A Basic Understanding of Platter Substrate Material

Your data is made up of magnetic patterns that are stored in a very thin media layer on the surface of the platters in the hard drive disks. The majority of the material that makes up the platter is known as the substrate and simply supports the media layer. The most widely used material for producing platters has traditionally been an aluminum alloy, which is rigid, lightweight, inexpensive, easy to work with, readily available, magnetically inert, and stable.

The platters sitting inside the hard drive spin with the read/write heads hovering just above them so its critical that the surface of the platters be as level and smooth as possible. The older, slower spindle drives usually had very generous fly heights therefore; the consistency of the surface of the platter was not as crucial. Today, as technology continues to advance, the size of the gap between the platter and the heads continues to decrease as the rate of spin increases. This creates more demands on the platter material. Irregular surfaces on the platter in hard drives running at increased speeds along with the heads being suspended closer to the surface more readily lead to head crashes. This is one reason many drive manufacturers began looking for alternatives to aluminum, such as glass, glass composites, and magnesium alloys. More and more it looks like glass and composites made with glass will be the next accepted material for the platter substrate. IBM has been shipping drives with glass platters for several years. Glass platters have several advantages over aluminum ones:

—-Better Quality: The primary reason for moving to glass is perhaps that glass platters can be made a great deal smoother and flatter than aluminum. This alone improves the dependability of the hard drive disk. It also makes increased spindle speeds and low flying head heights possible.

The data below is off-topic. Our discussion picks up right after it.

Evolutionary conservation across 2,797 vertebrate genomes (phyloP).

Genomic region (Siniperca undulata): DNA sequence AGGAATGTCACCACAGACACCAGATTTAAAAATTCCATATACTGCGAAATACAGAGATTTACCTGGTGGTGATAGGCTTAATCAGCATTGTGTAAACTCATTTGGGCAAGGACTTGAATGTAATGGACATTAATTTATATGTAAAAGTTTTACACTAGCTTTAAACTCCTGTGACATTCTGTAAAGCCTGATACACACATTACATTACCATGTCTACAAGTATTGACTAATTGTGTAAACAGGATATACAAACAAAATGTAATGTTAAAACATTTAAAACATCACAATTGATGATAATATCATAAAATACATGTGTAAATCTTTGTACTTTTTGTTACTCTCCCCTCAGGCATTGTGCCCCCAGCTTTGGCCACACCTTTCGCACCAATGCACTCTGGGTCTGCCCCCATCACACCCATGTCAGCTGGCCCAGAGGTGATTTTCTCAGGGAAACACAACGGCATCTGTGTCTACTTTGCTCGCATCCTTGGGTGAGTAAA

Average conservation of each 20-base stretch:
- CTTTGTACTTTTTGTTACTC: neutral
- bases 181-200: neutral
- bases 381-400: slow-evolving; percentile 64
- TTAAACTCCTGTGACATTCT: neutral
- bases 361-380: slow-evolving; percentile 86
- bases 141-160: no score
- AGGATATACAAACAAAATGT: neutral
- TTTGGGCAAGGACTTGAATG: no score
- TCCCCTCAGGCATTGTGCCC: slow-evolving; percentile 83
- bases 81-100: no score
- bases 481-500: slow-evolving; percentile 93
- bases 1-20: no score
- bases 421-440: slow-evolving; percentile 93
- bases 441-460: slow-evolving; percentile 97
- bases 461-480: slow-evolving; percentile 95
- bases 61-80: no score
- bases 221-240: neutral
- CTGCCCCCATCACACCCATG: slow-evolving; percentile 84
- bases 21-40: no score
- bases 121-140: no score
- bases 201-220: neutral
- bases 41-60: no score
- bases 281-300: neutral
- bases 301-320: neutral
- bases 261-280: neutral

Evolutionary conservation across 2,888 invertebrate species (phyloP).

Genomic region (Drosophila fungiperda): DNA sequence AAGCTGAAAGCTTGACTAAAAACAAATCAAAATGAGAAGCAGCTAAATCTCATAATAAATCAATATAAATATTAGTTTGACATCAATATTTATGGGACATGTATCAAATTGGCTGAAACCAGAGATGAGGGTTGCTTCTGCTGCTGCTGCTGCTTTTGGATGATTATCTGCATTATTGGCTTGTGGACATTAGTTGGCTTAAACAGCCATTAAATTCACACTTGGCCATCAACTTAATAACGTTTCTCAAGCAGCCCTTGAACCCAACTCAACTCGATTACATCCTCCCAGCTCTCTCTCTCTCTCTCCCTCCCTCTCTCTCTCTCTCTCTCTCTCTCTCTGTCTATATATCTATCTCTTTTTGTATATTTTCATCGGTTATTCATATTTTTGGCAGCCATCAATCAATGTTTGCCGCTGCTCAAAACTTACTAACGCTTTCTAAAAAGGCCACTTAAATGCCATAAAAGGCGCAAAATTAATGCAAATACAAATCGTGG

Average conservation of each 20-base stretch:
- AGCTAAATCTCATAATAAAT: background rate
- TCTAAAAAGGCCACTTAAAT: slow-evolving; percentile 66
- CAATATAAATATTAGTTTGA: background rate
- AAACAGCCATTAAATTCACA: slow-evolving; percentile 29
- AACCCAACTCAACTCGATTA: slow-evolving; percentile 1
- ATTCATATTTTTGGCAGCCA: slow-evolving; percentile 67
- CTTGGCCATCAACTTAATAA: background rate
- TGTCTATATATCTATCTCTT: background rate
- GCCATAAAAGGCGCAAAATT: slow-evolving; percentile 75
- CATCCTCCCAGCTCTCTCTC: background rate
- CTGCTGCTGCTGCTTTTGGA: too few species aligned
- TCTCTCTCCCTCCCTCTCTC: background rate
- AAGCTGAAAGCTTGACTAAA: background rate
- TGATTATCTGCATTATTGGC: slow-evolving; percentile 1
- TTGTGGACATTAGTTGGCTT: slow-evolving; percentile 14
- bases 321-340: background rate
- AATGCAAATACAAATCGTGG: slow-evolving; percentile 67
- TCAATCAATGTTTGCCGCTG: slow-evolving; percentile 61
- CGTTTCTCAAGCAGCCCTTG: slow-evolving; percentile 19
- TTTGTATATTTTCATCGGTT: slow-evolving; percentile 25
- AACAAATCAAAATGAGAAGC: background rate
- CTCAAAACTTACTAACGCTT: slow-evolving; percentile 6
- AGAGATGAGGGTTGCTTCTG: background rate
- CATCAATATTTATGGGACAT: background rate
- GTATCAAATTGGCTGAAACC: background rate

—-Enhanced Rigidity: Given the same weight of material, glass is more rigid than aluminum. Enhanced rigidity, is imperative for dropping noise levels and vibration in hard drives that spin at high speeds. It is also one of the reasons why platters are decreasing in size.

—-Thinner Platters: With the enhanced rigidity platters can be made thinner than with aluminum. Thinner platters weigh less which means reduced spindle motor requirements, reduced start time when the drive is at rest and it also allows an increased number of platters to be placed into the same size hard drive.

—-Thermal Constancy : As aluminum heats it expands, while glass does expand as it heats it does so at a much reduced rate compare to traditional aluminum. Some platters contain 35,000 tracks per inch or more and even a tiny amount of expansion can cause these tracks to move around. The hard drive’s servo mechanism compensates for expansion and contraction, but it is still preferable to use materials that move as little as possible.

Because one of the biggest disadvantages of glass would be its fragile nature, especially when it is very thin, some companies are experimenting with glass/ceramic composites.